Refreshing my Blog Again

  • By Martijn Faassen
  •  • 
  • 2024-05-26
  •  • 
  • Tags: 
  • blog
  • rust
  • python

I've refreshed my blog again! Let's talk a bit about the history of this blog, and more specifically the technology behind it.

I started my blog in January 2005. It's been a while.

Newsbruiser era

The first blogging system I used was called newsbruiser. It was the heyday of the CMS, so newsbruiser had a web user interface where you could enter restructured text, and then blog itself generated pages dynamically on the server. It ran on the server of a friend of mine.

Nikola era

In 2013 I decided to change things around with a new blog engine, Nikola and also changed the server to the current one: https://blog.startifact.com. It was still serving restructured text. I wrote about the change back then. Thank you Nikola, you did very well too.

playing with Zola

But I felt the itch to refresh my blog again. Not for any particular reason, but just because it's nice to change things once every while. It looks more modern again.

Since recently I've been programming a lot in Rust, I figured I'd try Zola. Zola has themes, and the theme brings a lot to the table too, and I picked the Tabi theme.

I tried configuring a simple blog with it, and got along with Zola and Tabi and figured out how to do the things I want.

It was time to see whether I could convert my blog data.

the conversion and cleanup

zola uses markdown, and all my blog posts are in restructured text. I wrote some code that uses pandoc to convert all my old blog posts from restructured text to markdown. Note that I dislike restructured text, but markdown is everywhere. pandoc is great!

I discovered I was using like 4 different subtly different datetime formats in my old blog to track publication dates. I figured that was excessive, and the time has never really done much for me either, so I converted them all into simple dates.

I then spent a lot of time fixing up links and cleaning up stuff. Internal links I broke in the 2013 transition now work again!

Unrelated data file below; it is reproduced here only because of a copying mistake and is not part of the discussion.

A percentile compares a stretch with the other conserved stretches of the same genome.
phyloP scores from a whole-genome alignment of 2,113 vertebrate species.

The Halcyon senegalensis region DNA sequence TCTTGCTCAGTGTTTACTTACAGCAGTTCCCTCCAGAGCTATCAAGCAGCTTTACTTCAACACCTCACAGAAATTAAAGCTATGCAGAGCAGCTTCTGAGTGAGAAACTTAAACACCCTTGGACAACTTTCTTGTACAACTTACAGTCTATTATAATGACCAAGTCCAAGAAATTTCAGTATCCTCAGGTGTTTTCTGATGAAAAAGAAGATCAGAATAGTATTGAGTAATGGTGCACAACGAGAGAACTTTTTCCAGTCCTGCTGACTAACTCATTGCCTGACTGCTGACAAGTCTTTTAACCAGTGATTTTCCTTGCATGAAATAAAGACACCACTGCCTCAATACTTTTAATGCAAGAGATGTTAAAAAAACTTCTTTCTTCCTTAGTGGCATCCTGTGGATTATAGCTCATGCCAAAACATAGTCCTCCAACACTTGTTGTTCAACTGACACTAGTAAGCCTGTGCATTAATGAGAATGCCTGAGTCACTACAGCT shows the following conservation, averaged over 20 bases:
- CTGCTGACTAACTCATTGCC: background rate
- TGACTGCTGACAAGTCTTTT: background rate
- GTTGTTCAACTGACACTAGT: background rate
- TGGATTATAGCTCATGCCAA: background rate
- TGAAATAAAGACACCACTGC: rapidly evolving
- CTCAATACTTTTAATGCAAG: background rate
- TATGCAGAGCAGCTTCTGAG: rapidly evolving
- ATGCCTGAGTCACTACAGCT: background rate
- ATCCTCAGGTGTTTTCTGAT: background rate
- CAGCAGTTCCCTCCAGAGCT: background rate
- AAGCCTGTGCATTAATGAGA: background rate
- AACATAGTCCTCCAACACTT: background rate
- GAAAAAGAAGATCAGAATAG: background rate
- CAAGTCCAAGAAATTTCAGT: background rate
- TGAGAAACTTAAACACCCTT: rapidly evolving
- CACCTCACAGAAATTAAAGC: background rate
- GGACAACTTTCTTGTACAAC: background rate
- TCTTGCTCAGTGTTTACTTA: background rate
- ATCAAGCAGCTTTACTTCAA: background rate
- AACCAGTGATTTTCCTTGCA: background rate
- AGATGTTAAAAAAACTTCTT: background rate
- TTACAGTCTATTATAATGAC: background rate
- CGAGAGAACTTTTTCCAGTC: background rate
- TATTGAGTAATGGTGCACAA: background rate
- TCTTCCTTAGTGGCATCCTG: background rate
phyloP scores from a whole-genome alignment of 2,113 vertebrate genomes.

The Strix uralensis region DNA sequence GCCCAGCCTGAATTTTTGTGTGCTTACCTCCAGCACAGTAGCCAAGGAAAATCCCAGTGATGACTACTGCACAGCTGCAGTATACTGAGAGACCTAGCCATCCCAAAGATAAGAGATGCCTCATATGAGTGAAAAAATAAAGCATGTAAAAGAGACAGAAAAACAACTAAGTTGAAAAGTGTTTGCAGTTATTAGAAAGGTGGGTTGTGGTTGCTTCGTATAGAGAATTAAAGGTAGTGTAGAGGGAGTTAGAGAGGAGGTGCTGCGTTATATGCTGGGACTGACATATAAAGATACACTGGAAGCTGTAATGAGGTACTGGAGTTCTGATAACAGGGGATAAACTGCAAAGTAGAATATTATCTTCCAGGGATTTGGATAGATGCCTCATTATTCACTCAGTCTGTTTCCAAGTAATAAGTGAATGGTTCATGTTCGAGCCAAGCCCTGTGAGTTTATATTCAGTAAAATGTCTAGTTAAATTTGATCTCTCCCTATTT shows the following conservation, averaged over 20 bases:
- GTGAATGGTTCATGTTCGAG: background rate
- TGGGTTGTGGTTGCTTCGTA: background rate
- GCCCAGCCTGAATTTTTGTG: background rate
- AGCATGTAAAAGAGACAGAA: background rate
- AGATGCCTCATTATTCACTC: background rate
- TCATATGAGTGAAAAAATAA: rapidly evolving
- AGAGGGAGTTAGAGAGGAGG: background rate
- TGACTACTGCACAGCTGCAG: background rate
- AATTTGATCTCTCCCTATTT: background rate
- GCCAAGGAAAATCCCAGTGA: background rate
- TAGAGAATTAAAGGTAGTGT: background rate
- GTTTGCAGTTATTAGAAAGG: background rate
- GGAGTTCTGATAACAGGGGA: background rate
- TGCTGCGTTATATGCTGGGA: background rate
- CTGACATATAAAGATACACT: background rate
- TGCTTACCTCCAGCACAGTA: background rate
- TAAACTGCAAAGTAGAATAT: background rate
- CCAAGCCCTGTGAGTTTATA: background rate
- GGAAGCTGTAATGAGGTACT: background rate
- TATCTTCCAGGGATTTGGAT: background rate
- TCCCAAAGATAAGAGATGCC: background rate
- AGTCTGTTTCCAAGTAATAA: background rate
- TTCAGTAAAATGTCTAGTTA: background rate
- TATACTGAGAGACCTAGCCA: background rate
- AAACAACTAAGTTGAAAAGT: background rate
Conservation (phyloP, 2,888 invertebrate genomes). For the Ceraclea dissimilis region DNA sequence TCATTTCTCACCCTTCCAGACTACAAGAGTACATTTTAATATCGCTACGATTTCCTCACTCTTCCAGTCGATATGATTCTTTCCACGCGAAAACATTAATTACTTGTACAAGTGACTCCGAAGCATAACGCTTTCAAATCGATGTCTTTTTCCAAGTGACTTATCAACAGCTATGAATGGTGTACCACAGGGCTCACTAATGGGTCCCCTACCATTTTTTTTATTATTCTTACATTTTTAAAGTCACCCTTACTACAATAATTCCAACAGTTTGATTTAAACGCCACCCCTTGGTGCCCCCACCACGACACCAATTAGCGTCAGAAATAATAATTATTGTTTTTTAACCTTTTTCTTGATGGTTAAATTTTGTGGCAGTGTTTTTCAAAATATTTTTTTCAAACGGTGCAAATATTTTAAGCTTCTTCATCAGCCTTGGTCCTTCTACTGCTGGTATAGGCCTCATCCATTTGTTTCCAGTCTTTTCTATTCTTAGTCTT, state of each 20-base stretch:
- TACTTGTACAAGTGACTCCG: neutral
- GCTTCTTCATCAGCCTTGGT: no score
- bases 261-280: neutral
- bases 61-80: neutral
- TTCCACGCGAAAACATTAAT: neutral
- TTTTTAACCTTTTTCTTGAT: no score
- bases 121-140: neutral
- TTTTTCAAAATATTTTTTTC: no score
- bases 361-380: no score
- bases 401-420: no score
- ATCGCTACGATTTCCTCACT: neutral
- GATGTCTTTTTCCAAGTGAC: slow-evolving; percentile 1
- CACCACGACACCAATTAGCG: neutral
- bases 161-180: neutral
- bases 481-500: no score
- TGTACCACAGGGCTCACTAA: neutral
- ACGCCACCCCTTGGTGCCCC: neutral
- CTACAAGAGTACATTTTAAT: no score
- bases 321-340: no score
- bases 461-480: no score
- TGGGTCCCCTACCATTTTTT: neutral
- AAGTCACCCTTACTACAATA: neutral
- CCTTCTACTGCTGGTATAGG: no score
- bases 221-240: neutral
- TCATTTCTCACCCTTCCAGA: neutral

performance

I like Zola - it was easy to install and easy to configure. The Tabi theme makes it look nice.

I figured that since Zola is written in Rust it would be fast. I admit I am a bit disappointed. It takes 7 to 8 seconds to regenerate all 233 pages. That's not a lot, but zola serve makes it worse, as it watches the filesystem for changes and then reruns the update if there is on.

I also see no debouncing happening, so every file change triggers a rebuild (I noticed a commit 2 days ago may help). So if I save a file every few seconds (and I often do!), or do a search/replace over a lot of blog entries (which I was doing fixing up links), Zola sits there and rebuilds the blog over and over again.

I have now learned about zola serve --fast which at the cost of consistency between pages only updates the page being edited. That's definitely a lot better.

I've brought up the runtime issue with the Zola devs and they say it may be a bug as it should be able to scale to much larger number of pages. So we shall see!

All of this is tolerable enough, anyway.

Update 2024-05-30: after some debugging it turns out the Tabi theme was doing something expensive when accessing the configuration. An easy fix later my whole blog builds in well under a second. The Tabi theme developer, who is extremely responsive to my feedback, has already accepted this fix too. That's more like it!

preserving comments

Newsbruiser had a comment system, and with Nikola I used Disqus. During the transition to Nikola I worked to move over the comments into Disqus, but they seem to be gone now. I have moved a few select pages and comments into the main text, so they are preserved.

posting intentions

Of course there's no point in refreshing my blog if I don't have any intentions to post. I have a bunch of drafts written and I hopefully will start posting again more regularly. The blog has a feed, so I hope some of you stick around to read it! Meanwhile, dive into the archive. There is a lot of stuff that talks about technology that has losts its relevance, which may or may not be interesting to you. For more timeless stuff, check out the highlights I wrote, um, almost 5 years ago already.